[20] In the upwelling favorable season, when the southeast monsoon prevails, the shallowest ML and thickest BL draw back close to Sumatra (Figures 8c–8d). The outflow of Lombok Strait reaches its seasonal maximum and strongly affects the upper layer thermal structure in its outlet region. As a result, the coastline oriented MLD becomes shallower near the strait. The surface fresh water flux has a maximum at the coast of Sumatra and turns to negative at the coast of Java (Qu and Meyers, submitted manuscript, 2005). The BLT increases gradually northwestward, with a maximum (20 m) near the coast of Sumatra and a minimum around the eastern tip of Java (5 m). The spatial distribution of BLT has almost the same pattern as the MLD.

[21] In the region off northwest Australia, the model shows spotty BL regions, which seem to originate from the Timor Sea. Along the IX1 XBT line, the southern branch of the ITF (Figure 6b) flows westward from March to September at ∼20°S, which transports fresh water from the Pacific and induces the BL in the region off northwest Australia.

[22] The STIO can be divided into three distinct thermodynamic regimes based on the maps of MLD and BLT in Figure 8. The area off Sumatra (95°–105°E, 5°S–2°N) has a shallow ML and a very thick BL. The area off Java and farther to the east (105°–125°E, 7°–12°S) also has a shallow ML, but a relatively thin BL. The region off northwest Australia (105°–125°E, 13°–20°S) has a deep ML and almost no BL.

[23] The seasonal variation of MLD and BLT in these areas are shown in Figures 8e–8f. Near the coast of Sumatra, the MLD has a weak semiannual cycle, consistent with the monsoon reversal and solar radiation cycle (Figure 8e). The BLT also has semiannual variation, superimposed with annual variation in response to the seasonal fresh water flux (Figure 8f). The equatorial downwelling Kelvin waves generated in May–June and November propagate eastward and deepen the thermocline in the region off Sumatra (Figure 9c). Despite the seasonal minimum in surface fresh water flux, the BLT reaches a peak in June, next to its seasonal maximum in November (Qu and Meyers, submitted manuscript, 2005). Near the coast of northwest Australia, the annual variation dominates the seasonal cycle of both MLD and BLT. BLT remains small (<10 m) throughout the year with a weak maximum in the southern winter when the downwelling Rossby waves propagate and deepen the thermocline in the region (Figure 9c). Note that the surface layer loses fresh water to the atmosphere during this period of the year (Qu and Meyers, submitted manuscript, 2005). It is not clear at this time how the surface stratification is maintained with such a negative fresh water flux. We leave this question for a future study.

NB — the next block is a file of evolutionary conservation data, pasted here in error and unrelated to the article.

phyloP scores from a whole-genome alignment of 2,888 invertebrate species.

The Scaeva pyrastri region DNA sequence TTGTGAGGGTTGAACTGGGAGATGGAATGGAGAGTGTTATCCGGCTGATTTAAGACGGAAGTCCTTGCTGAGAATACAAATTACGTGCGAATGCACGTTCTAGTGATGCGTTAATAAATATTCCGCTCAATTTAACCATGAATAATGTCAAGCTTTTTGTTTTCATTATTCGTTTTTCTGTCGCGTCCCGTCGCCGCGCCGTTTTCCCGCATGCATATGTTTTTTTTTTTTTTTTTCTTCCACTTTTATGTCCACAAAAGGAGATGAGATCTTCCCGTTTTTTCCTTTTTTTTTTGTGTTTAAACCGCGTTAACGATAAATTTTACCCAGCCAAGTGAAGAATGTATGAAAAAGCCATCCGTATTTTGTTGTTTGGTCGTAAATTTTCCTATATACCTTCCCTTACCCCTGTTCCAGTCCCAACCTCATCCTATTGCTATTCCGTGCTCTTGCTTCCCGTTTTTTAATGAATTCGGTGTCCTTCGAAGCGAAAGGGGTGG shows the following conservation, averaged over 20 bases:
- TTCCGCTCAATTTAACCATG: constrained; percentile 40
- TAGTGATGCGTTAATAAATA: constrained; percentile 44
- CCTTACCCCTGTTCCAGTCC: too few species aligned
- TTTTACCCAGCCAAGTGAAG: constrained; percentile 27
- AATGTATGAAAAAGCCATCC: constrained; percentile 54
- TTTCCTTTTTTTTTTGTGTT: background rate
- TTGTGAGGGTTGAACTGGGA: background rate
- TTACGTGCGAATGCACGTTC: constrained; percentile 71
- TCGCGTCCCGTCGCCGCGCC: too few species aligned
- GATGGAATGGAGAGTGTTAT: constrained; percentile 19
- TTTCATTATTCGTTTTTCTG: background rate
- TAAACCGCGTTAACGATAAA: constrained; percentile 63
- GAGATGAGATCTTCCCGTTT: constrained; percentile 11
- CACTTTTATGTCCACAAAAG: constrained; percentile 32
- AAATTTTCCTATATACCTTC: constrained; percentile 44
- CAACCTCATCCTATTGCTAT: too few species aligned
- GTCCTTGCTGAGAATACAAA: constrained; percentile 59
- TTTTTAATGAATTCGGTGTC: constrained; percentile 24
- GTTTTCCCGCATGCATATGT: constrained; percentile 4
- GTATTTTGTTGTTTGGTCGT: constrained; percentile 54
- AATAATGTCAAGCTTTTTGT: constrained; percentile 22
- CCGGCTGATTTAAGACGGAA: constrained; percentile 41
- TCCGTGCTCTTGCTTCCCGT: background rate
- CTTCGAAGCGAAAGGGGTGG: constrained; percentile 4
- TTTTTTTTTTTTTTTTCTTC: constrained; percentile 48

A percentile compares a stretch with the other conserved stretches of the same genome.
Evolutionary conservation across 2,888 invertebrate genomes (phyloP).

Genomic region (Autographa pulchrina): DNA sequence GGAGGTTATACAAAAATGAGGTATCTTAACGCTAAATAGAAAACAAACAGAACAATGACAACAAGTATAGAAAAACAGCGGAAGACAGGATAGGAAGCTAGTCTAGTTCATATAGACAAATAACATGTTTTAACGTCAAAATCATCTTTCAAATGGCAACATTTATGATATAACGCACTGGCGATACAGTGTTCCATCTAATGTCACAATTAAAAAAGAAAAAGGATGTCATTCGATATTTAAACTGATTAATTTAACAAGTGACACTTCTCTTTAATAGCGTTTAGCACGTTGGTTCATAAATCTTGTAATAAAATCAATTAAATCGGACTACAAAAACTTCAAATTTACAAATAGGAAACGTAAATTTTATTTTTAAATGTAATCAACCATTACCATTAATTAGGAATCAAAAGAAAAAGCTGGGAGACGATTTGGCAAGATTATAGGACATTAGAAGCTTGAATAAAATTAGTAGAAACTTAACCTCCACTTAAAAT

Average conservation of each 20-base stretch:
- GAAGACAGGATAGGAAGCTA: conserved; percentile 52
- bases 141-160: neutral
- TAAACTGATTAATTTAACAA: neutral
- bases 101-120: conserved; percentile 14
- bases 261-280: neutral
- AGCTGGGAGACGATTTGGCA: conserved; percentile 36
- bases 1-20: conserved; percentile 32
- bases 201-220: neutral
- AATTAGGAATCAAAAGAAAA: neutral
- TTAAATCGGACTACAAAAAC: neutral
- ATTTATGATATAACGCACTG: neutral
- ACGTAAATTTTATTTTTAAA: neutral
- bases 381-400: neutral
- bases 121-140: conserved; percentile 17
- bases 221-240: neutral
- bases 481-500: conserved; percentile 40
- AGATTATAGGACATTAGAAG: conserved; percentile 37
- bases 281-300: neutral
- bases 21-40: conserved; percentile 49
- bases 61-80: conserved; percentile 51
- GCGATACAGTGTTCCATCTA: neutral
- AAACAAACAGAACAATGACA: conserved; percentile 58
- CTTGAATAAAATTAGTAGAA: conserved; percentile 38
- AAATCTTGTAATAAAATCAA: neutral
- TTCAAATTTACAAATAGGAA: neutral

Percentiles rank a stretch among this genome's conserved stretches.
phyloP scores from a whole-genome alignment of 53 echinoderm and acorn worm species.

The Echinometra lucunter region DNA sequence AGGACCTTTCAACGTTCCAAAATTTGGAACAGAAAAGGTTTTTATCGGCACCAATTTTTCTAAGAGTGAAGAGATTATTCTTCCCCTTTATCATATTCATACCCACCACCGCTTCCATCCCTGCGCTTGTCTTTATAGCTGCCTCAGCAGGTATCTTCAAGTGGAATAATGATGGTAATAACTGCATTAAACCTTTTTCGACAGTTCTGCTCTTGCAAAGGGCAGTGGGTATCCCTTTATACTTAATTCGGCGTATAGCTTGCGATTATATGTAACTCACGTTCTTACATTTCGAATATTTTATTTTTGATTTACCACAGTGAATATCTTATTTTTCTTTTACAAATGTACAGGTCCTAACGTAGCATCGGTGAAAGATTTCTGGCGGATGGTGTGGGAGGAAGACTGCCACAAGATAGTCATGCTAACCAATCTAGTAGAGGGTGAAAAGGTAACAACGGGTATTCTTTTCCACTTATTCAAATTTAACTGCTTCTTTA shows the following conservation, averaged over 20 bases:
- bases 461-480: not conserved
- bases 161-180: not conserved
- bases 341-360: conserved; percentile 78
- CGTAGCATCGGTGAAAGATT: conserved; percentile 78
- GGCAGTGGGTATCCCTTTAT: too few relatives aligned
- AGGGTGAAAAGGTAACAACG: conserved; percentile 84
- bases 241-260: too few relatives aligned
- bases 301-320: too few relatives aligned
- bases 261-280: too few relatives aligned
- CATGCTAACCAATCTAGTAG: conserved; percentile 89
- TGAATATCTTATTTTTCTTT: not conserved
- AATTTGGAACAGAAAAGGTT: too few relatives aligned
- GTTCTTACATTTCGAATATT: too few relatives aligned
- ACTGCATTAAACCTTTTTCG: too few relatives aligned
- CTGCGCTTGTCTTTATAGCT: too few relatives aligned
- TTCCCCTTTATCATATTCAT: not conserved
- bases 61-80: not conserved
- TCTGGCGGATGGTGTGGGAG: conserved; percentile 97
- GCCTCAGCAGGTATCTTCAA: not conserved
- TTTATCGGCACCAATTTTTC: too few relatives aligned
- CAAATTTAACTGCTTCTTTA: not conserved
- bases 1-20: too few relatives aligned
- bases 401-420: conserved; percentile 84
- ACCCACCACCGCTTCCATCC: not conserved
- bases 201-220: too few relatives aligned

Figure 9.

Seasonal variation of vertical thermal structure, mixed layer, and isothermal layer in the three boxes selected in Figure 8d: (left) OFES and (right) WOA01. The dotted line represents mixed layer depth, and the dashed line represents isothermal layer depth (m).

[24] At the coast of Java and farther to the east, the superimposed semiannual and annual signals again appear in MLD (Figure 8e). Monsoonal transitions are important forcing mechanism for two minima in MLD, but the effect of surface fresh water flux is not negligible (Qu and Meyers, submitted manuscript, 2005). The maximum of BLT in May is associated with the eastward SJC (Figure 6b), which advects the warm and fresh water from the west where the surface fresh water flux reaches its maximum strength at this season. The signature of Kelvin wave in the thermocline is rather weak and has almost no effect on the MLD and IL depth (ILD) (Figure 9a). In November, despite the similar SJC, the negative surface fresh water flux weakens the upper layer stratification and reduces the thickness of the BL (Qu and Meyers, submitted manuscript, 2005).